light from the fire in the woods she had seen him shaking, and the stark
terror in his eyes.

"Mulder, you're hurt," she'd replied. "I just want to have a doctor look at
you. Electrical burns are not to be taken lightly."

"No!" His voice had risen with every sentence. "No doctors, no nurses.
I'm fine, Scully. You're a doctor, you look at me." He had backed away
from the car, ready to run from her.

Nonplussed, she had stood there, her phone in one hand, the display
blinking, patiently waiting for her to finish dialing. Across from her
Mulder pleaded with her with his eyes.

"All right," she'd sighed, and put the phone away.

She shouldn't have done it, she realized now. She should have insisted he
see a doctor, should have finished dialing that number.

"Scully..." Her heart wrenched in her chest at the look of pain on Mulder's
face. What was he seeing? He had refused to tell her, saying little of his
ordeal, only that the computer had variated between periods of virtual
reality, and random electric shocks.

But she had watched him carefully this week, watched how he tensed up every
time he reached to turn his computer on, as if expecting a shock. She
observed how he sometimes sat with his arms wrapped tightly around his
ribcage, his eyes dark with a horror only he knew about. She noticed him
flinch at every electronic beep the fax machine made, every chime Windows 95

"No..." Mulder moaned, and Scully made an abrupt decision. If he did not
talk to her today, *now*, then she was calling someone. She still didn't
know who to turn to, but the thought of taking decisive action made her feel
stronger. She had regained control of this situation.

At his desk, Mulder sat up with a jerk, his eyes wild, hands patting his
arms, his chest. Sighing with relief, he slumped back in the chair. His
eyes found her, and when he saw her staring at him, he sat up straight.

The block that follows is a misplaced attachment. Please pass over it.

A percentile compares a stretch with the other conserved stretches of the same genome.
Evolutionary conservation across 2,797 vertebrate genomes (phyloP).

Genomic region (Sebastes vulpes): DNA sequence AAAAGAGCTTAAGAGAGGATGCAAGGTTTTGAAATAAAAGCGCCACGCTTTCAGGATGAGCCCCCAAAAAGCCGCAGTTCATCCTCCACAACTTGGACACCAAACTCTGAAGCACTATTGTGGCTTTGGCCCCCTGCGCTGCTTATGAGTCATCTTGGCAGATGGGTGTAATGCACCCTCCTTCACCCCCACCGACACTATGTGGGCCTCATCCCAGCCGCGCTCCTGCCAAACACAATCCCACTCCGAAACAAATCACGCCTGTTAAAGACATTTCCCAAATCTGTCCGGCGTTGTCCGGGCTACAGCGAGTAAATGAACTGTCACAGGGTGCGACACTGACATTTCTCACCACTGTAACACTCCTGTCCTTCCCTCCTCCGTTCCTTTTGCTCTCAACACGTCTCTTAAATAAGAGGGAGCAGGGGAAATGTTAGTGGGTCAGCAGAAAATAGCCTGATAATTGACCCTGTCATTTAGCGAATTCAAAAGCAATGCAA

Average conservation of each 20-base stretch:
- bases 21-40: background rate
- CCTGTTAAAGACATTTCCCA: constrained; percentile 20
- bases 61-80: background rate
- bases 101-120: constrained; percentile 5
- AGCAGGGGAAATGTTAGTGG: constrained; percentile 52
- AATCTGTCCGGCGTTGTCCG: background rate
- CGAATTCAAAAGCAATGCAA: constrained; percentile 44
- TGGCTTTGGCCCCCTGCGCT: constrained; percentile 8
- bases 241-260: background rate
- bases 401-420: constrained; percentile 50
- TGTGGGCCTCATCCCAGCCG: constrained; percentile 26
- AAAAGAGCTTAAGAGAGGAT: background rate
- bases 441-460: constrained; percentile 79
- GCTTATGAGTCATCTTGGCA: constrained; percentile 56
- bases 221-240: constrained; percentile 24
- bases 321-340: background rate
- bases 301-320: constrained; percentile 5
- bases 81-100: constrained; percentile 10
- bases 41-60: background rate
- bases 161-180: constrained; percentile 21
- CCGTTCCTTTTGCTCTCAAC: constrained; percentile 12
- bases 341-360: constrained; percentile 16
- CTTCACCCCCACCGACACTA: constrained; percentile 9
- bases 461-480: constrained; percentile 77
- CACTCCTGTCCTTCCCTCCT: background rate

She said nothing, and let him flounder for words. He could find none, and
dropped his gaze to his lap. She waited, saying nothing even when Mulder
stood up. "I'm going to call it a day, Scully." He reached blindly down to
his desk and picked up a file. She saw with an aching sadness that it was
empty. "I think I'll work on this at home."


He made it as far as the door before stopping. His back was to her, and she
could see the tremors rippling through him. "Scully--" his voice was choked.

"Mulder." Just his name.

He still did not turn around, and she got to her feet, moving quietly across
the office. "Mulder."

His eyes were tightly closed, and a muscle in his jaw jumped convulsively.
She held out a hand, but did not touch him. "Mulder."

He inhaled shakily, and opened his eyes. They glistened with unshed tears
as he looked down at her.

She took the empty file folder from him without protest, laying it on the
table by the door. Silently she took her coat from the rack and handed
Mulder his.

"I'm coming with you," she said quietly.

Mulder nodded, once, and then they left the office together.




"Never underestimate the power of human stupidity"
--Robert Heinlein